“He is speechless then. There is no room for an argument. If he says the Whoseit is best and I say sure it is, he has to stop. He can’t keep on all afternoon saying : ‘It’s the best,” when I’m agreeing with him. We then get off the subject of Whoseit, and I begin to talk about the good points of the White truck.
“There was a time when a crack like that would make me see scarlet and red and orange. I would start arguing against the Whoseit; and the more I argued against it, the more my prospect argued in favour of it; and the more he argued, the more he sold himself on my competitor’s product.
“As I look back now I wonder how I was ever able to sell anything. I lost years of my life in scrapping and arguing. I keep my mouth shut now. It pays.”
As wise old Ben Franklin used to say:
“If you argue and rankle and contradict, you may achieve a victory sometimes; but it will be an empty victory because you will never get your opponent’s good will”.
So figure it out for yourself. Which would you rather have: an academic, theatrical victory or a man’s good will? You can seldom have both.
The Boston Transcript once printed this bit of significant doggerel:
“Here lies the body of William Jay,
Who died maintaining his right of way—
He was right, dead right, as he sped along,
But he’s just as dead as if he were wrong.”
You may be right, dead right, as you speed along in your argument; but as far as changing the other’s man’s mind is concerned, you will probably be just as futile as if you were wrong.
William G. McAdoo, Secretary of the Treasury in Woodrow Wilson’s cabinet, declared that he had learned, as a result of his crowded years in politics, that “it is impossible to defeat an ignorant man by argument”.
“An ignorant man?” You put it mildly, Mr. McAdoo. My experience has been that it is all but impossible to make any man—regardless of his I.Q. rating—change his mind by a verbal joust.
For example, Frederick S. Parsons, an income-tax consultant, had been disputing and wrangling for an hour with a government tax inspector. An item of $9,000 was at stake. Mr. Parsons claimed that this nine thousand was in reality a bad debt, that it would never be collected, that it ought not to be taxed. “Bad debt, my eye!” retorted the inspector. “It must be taxed.”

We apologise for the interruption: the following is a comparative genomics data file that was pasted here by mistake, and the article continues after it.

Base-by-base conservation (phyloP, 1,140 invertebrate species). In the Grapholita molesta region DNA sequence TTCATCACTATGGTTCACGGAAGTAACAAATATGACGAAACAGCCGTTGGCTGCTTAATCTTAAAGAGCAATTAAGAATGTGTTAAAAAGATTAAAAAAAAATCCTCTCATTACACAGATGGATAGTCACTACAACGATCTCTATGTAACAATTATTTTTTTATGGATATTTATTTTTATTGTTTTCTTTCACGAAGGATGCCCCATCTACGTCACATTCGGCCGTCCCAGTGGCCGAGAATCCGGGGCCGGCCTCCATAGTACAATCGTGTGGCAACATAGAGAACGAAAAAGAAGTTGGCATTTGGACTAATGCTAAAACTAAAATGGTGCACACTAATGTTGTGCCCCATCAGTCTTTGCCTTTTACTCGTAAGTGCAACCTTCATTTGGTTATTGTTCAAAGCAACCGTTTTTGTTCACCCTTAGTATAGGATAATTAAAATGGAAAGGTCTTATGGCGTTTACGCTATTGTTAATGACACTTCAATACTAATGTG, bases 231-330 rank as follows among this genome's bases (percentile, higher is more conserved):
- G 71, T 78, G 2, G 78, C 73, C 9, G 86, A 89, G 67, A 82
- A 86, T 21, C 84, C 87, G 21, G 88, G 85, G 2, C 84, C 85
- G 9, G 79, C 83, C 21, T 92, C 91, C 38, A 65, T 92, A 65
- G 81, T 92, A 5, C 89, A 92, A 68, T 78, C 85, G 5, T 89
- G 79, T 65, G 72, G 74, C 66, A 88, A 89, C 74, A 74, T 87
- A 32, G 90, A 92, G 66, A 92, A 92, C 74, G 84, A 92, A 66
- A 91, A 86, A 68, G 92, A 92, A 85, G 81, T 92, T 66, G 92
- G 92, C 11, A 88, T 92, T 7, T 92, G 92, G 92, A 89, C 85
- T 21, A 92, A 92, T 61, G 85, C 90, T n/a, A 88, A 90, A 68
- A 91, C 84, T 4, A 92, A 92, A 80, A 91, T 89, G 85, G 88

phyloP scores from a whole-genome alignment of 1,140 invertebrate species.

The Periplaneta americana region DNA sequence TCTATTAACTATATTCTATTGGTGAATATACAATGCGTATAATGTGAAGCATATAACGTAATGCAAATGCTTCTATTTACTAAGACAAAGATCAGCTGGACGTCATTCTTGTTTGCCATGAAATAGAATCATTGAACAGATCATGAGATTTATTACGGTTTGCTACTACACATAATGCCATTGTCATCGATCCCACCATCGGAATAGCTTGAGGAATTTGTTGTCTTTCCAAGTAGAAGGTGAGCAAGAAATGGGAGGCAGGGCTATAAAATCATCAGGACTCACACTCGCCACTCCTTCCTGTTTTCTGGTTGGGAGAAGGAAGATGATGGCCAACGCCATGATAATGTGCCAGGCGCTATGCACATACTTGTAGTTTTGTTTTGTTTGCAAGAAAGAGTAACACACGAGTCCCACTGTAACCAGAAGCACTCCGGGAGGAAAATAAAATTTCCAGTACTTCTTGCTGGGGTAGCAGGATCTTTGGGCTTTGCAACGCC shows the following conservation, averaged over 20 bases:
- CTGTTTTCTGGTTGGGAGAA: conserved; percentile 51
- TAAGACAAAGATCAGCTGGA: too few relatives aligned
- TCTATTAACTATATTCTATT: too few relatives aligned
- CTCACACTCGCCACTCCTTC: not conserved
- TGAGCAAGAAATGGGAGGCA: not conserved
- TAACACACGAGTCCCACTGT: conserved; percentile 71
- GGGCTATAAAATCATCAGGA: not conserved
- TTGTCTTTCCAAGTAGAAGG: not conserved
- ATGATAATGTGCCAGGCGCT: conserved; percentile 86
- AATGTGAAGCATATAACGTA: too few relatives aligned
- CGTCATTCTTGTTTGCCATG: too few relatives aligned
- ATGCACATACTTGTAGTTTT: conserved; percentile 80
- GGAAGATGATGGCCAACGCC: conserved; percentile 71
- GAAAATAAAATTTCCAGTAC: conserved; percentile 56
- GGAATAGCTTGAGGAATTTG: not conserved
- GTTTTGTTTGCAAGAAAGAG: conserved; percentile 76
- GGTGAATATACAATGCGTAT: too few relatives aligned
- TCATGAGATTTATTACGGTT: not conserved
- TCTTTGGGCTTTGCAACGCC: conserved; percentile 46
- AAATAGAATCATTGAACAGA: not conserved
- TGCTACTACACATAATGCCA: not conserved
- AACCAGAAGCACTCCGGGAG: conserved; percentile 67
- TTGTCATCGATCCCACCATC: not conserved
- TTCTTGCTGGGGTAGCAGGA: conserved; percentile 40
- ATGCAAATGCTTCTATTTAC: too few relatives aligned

“This inspector was cold, arrogant, and stubborn,” Mr. Parsons said as he told the story to the class. “Reason was wasted on him and so were facts. . . . The longer we argued, the more stubborn he became. So I decided to avoid argument, change the subject, and give him appreciation.
“I said: ‘I suppose that this is a very petty matter in comparison with the really important and difficult decisions you are required to make. I’ve made a study of taxation myself. But I’ve had to get my knowledge from books, You are getting yours from the firing line of experience, I sometimes wish I had a job like yours. It would teach me a lot.’ I meant every word I said.
“Well, the inspector straightened up in his chair, leaned back, and talked for a long time about his work, telling me of the clever frauds he had uncovered. His tone gradually became friendly; and presently he was telling me about his children. As he left, he advised me that he would consider my problem further, and give me his decision in a few days.
“He called at my office three days later and informed me that he had decided to leave the tax return exactly as it was filed.”
This tax inspector was demonstrating one of the most common of human frailties. He wanted a feeling of importance; and as long as Mr. Parsons argued with him, he got his feeling of importance by loudly asserting his authority. But as soon as his importance was admitted, and the argument stopped, and he was permitted to expand his ego, he became a sympathetic and kindly human being.
Constant, the head valet in Napoleon’s household, often played billiards with Josephine. Constant says on page 73, Volume I, of his Recollections of the Private Life of Napoleon: “Although I had some skill, I always managed to let her beat me, which pleased her exceedingly.”
Let’s learn a constant lesson from Constant. Let’s let our customers and sweethearts and husbands and wives beat us in the little discussions that may arise.
Buddha said, “Hatred is never ended by hatred but by love”, and a misunderstanding is never ended by an argument, but by tact, diplomacy, conciliation, and a sympathetic desire to see the other person’s viewpoint.
Lincoln once reprimanded a young army officer for indulging in a violent controversy with an associate. “No man who is resolved to make the most of himself”, said Lincoln, “can spare the time for personal contention. Still less can he afford to take the consequences, including the vitiation of his temper and the loss of self-control. Yield larger things to which you show no more than equal rights; and yield lesser ones though clearly your own. Better give your path to a dog than be bitten by him in contesting for the right. Even killing the dog would not cure the bite.”
Therefore, Rule 1 is:
THE ONLY WAY TO GET THE BEST OF AN ARGUMENT IS TO AVOID IT.